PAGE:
When John Oliver spoke with Anita Hill in July he left out her comment that she would probably not even have had a hearing if what happened to her happened again today. Instead, she said that she thought we were in a better place, nearly 30 years later. Her optimism was encouraging to the “Last Week Tonight” host, except when it came to the president and Fox News.
When addressing sexual assault accuser Dr. Christine Blasey Ford, Oliver blasted the horrific way in which President Donald Trump both attacked her and alleged her parents didn’t love her all in one tweet.
“I have no doubt that, if the attack on Dr. Ford was as bad as she says, charges would have been immediately filed with local Law Enforcement Authorities by either her or her loving parents. I ask that she bring those filings forward so that we can learn date, time, and place!” the president tweeted.
I have no doubt that, if the attack on Dr. Ford was as bad as she says, charges would have been immediately filed with local Law Enforcement Authorities by either her or her loving parents. I ask that she bring those filings forward so that we can learn date, time, and place!
— Donald J. Trump (@realDonaldTrump) September 21, 2018
“So the president cast doubt on someone who said she was sexually assaulted while also implying that her parents didn’t love her,” the HBO host continued.
Oliver called it “one of the most sh*thead things I’ve seen from the standpoint of sh*theadedness.”
He noted that there are several reasons survivors don’t come forward about their assaults, including not being believed, being attacked in other ways and the humiliation often hefted on them. The characterization is remarkably similar to what is happening to Ford now.
However, that single tweet wasn’t as bad as what the president could say. One report explained that aides have had to work extra hard trying to keep Trump from tweeting about Ford and attacking her even further. Oliver compared it to seeing a raccoon chewing through the lid of a trash can as an example of “beastly impulses.”
Oliver went on to destroy a panel of Republican women interviewed by CNN, who tried to say that these incidents happened too long ago to be relevant. Another woman even asked what boy in high school didn’t do something like this.
“What the f*ck are you talking about?!” Oliver exclaimed. “That is a terrible thing for any high school girl to hear and an even worse thing for a high school boy to hear. Because she’s acting like assault is a natural consequence of puberty. ‘Oh, don’t worry if your voice cracks, you grow hair in weird places, and you start sexually attacking people. It’s all perfectly normal.'”
Watch the full takedown below:
Sailing among the stars: Here’s how photons could revolutionize space flight
A few days from now, a SpaceX Falcon Heavy rocket will lift off from Florida, carrying a satellite the size of a loaf of bread with nothing to power it but a huge polyester "solar sail."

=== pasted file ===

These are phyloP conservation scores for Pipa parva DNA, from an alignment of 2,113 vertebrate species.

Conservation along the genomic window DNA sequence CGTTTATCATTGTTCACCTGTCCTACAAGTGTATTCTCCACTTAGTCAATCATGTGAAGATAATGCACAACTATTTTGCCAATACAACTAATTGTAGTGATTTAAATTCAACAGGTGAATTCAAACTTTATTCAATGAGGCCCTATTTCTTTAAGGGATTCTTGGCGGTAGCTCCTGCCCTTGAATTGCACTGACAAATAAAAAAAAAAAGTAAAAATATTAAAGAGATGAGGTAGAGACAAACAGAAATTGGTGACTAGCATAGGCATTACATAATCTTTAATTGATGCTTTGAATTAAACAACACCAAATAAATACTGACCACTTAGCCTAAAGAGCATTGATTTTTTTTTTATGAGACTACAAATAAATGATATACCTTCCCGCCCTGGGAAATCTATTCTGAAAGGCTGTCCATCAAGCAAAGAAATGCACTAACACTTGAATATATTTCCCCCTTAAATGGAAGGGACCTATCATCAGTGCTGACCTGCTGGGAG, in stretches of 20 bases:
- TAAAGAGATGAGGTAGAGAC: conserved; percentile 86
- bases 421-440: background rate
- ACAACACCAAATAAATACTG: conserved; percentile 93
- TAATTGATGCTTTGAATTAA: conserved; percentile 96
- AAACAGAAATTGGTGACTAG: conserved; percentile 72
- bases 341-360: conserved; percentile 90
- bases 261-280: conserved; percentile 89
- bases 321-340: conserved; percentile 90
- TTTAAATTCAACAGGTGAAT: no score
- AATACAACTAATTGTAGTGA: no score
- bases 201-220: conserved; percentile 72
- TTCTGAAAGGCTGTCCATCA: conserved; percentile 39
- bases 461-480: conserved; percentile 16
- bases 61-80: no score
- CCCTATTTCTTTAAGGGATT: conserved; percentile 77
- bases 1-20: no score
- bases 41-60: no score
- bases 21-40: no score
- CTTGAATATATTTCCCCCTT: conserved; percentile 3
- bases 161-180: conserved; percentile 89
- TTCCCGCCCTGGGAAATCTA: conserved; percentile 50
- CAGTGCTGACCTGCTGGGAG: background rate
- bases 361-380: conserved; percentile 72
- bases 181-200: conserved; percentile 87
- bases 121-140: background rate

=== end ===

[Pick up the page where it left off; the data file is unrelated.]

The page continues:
It's been the stuff of scientists' dreams for decades but has only very recently become a reality.
The idea might sounds crazy: propelling a craft through the vacuum of space with no engine, no fuel, and no solar panels, but instead harnessing the momentum of packets of light energy known as photons -- in this case from our Sun.
The spacecraft to be launched on Monday, called LightSail 2, was developed by the Planetary Society, a US organization that promotes space exploration which was co-founded by the legendary astronomer Carl Sagan in 1980.
Russians to prod Putin on poverty and his personal life as his ratings tank
Russians are set to ask President Vladimir Putin about growing poverty at home and tensions abroad during an annual televised phone-in Thursday, which comes following a fall in his approval ratings.
The leader is also likely to face a degree of grilling on his personal life, according to questions submitted by the public online ahead of the live show.
Set to be held for the 17th time since Putin came to power in 1999, the show starts at 0900 GMT and usually lasts several hours.
Ahead of the carefully choreographed show, more than one million questions had been submitted, organisers told Russian news agencies.
Trump could turn on Hope Hicks just like Michael Cohen: Trump family biographer warns
Trump family biographer Emily Jane Fox explained that she didn't think that the president would turn on long-time aide Hope Hicks, but then again, it was the same thought about Michael Cohen as well.
In a panel discussion about Hicks' testimony during MSNBC's Brian Williams' Wednesday show, Fox recalled that Micahel Cohen once said that he would take a bullet for the president. Once it appeared that Trump would throw him under the bus, Cohen began looking for a way out.
The same scenario seems to be happening with Hicks now.
"She works at new Fox, which is a company run by a Murdoch son," Fox said. "It's a company that's brand new. She's the head of communications there. And there are shareholders who would take issue with the fact that a senior member of this company is being put in this situation and being thrust on the world stage."